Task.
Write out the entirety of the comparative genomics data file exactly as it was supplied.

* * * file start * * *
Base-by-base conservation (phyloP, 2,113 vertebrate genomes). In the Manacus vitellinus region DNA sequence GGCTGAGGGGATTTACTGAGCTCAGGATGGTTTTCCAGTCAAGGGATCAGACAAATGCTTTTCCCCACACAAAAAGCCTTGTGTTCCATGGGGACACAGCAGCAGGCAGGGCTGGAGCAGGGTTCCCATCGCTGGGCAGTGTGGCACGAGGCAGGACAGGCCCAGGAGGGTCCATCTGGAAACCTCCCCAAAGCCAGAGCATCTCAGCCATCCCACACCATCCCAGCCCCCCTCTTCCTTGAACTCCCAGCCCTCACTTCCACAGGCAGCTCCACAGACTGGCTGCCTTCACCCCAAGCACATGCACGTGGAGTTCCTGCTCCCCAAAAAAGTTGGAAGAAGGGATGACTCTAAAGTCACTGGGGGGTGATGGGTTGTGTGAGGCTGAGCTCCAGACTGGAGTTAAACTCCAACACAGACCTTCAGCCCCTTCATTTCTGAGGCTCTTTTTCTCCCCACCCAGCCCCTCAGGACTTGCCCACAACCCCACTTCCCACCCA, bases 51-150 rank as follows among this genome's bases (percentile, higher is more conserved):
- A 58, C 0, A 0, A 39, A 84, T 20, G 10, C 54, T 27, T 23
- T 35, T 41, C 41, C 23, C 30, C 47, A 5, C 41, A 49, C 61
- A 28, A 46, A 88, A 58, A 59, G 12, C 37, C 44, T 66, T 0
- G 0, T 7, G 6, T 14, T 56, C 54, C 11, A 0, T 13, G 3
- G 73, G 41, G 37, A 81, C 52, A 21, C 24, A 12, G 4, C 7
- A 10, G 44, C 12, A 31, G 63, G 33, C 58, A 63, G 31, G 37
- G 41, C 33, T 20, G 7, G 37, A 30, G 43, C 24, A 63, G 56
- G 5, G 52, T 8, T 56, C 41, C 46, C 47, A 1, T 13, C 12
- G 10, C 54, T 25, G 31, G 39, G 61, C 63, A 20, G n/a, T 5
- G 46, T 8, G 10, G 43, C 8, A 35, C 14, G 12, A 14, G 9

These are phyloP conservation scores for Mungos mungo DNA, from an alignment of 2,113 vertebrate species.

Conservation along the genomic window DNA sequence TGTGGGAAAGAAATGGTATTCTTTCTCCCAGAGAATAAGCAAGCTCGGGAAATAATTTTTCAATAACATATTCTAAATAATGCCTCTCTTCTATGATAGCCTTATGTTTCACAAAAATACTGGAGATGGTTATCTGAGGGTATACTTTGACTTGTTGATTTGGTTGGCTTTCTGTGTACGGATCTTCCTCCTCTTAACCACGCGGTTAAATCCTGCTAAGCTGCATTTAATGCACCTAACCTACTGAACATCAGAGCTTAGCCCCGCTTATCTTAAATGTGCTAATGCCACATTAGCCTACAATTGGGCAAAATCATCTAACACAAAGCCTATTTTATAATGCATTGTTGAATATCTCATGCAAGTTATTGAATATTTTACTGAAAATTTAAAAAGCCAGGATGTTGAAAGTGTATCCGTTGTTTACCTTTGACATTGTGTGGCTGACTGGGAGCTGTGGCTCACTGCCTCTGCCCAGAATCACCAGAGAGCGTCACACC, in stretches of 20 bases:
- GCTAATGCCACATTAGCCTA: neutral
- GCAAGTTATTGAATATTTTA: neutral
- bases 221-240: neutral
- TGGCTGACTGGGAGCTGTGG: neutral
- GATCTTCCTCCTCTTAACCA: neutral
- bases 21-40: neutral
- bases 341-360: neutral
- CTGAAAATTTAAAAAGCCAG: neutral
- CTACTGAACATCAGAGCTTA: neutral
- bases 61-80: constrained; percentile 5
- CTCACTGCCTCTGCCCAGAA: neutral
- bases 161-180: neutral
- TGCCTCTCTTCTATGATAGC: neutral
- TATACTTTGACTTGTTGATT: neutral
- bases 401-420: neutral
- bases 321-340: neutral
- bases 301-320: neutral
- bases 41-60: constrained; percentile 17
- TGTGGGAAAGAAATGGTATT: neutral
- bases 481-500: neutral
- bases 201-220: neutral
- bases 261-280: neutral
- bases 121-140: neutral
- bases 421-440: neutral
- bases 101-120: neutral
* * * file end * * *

Base-by-base conservation (phyloP, 2,113 vertebrate genomes). In the Manacus vitellinus region DNA sequence GGCTGAGGGGATTTACTGAGCTCAGGATGGTTTTCCAGTCAAGGGATCAGACAAATGCTTTTCCCCACACAAAAAGCCTTGTGTTCCATGGGGACACAGCAGCAGGCAGGGCTGGAGCAGGGTTCCCATCGCTGGGCAGTGTGGCACGAGGCAGGACAGGCCCAGGAGGGTCCATCTGGAAACCTCCCCAAAGCCAGAGCATCTCAGCCATCCCACACCATCCCAGCCCCCCTCTTCCTTGAACTCCCAGCCCTCACTTCCACAGGCAGCTCCACAGACTGGCTGCCTTCACCCCAAGCACATGCACGTGGAGTTCCTGCTCCCCAAAAAAGTTGGAAGAAGGGATGACTCTAAAGTCACTGGGGGGTGATGGGTTGTGTGAGGCTGAGCTCCAGACTGGAGTTAAACTCCAACACAGACCTTCAGCCCCTTCATTTCTGAGGCTCTTTTTCTCCCCACCCAGCCCCTCAGGACTTGCCCACAACCCCACTTCCCACCCA, bases 51-150 rank as follows among this genome's bases (percentile, higher is more conserved):
- A 58, C 0, A 0, A 39, A 84, T 20, G 10, C 54, T 27, T 23
- T 35, T 41, C 41, C 23, C 30, C 47, A 5, C 41, A 49, C 61
- A 28, A 46, A 88, A 58, A 59, G 12, C 37, C 44, T 66, T 0
- G 0, T 7, G 6, T 14, T 56, C 54, C 11, A 0, T 13, G 3
- G 73, G 41, G 37, A 81, C 52, A 21, C 24, A 12, G 4, C 7
- A 10, G 44, C 12, A 31, G 63, G 33, C 58, A 63, G 31, G 37
- G 41, C 33, T 20, G 7, G 37, A 30, G 43, C 24, A 63, G 56
- G 5, G 52, T 8, T 56, C 41, C 46, C 47, A 1, T 13, C 12
- G 10, C 54, T 25, G 31, G 39, G 61, C 63, A 20, G n/a, T 5
- G 46, T 8, G 10, G 43, C 8, A 35, C 14, G 12, A 14, G 9

These are phyloP conservation scores for Mungos mungo DNA, from an alignment of 2,113 vertebrate species.

Conservation along the genomic window DNA sequence TGTGGGAAAGAAATGGTATTCTTTCTCCCAGAGAATAAGCAAGCTCGGGAAATAATTTTTCAATAACATATTCTAAATAATGCCTCTCTTCTATGATAGCCTTATGTTTCACAAAAATACTGGAGATGGTTATCTGAGGGTATACTTTGACTTGTTGATTTGGTTGGCTTTCTGTGTACGGATCTTCCTCCTCTTAACCACGCGGTTAAATCCTGCTAAGCTGCATTTAATGCACCTAACCTACTGAACATCAGAGCTTAGCCCCGCTTATCTTAAATGTGCTAATGCCACATTAGCCTACAATTGGGCAAAATCATCTAACACAAAGCCTATTTTATAATGCATTGTTGAATATCTCATGCAAGTTATTGAATATTTTACTGAAAATTTAAAAAGCCAGGATGTTGAAAGTGTATCCGTTGTTTACCTTTGACATTGTGTGGCTGACTGGGAGCTGTGGCTCACTGCCTCTGCCCAGAATCACCAGAGAGCGTCACACC, in stretches of 20 bases:
- GCTAATGCCACATTAGCCTA: neutral
- GCAAGTTATTGAATATTTTA: neutral
- bases 221-240: neutral
- TGGCTGACTGGGAGCTGTGG: neutral
- GATCTTCCTCCTCTTAACCA: neutral
- bases 21-40: neutral
- bases 341-360: neutral
- CTGAAAATTTAAAAAGCCAG: neutral
- CTACTGAACATCAGAGCTTA: neutral
- bases 61-80: constrained; percentile 5
- CTCACTGCCTCTGCCCAGAA: neutral
- bases 161-180: neutral
- TGCCTCTCTTCTATGATAGC: neutral
- TATACTTTGACTTGTTGATT: neutral
- bases 401-420: neutral
- bases 321-340: neutral
- bases 301-320: neutral
- bases 41-60: constrained; percentile 17
- TGTGGGAAAGAAATGGTATT: neutral
- bases 481-500: neutral
- bases 201-220: neutral
- bases 261-280: neutral
- bases 121-140: neutral
- bases 421-440: neutral
- bases 101-120: neutral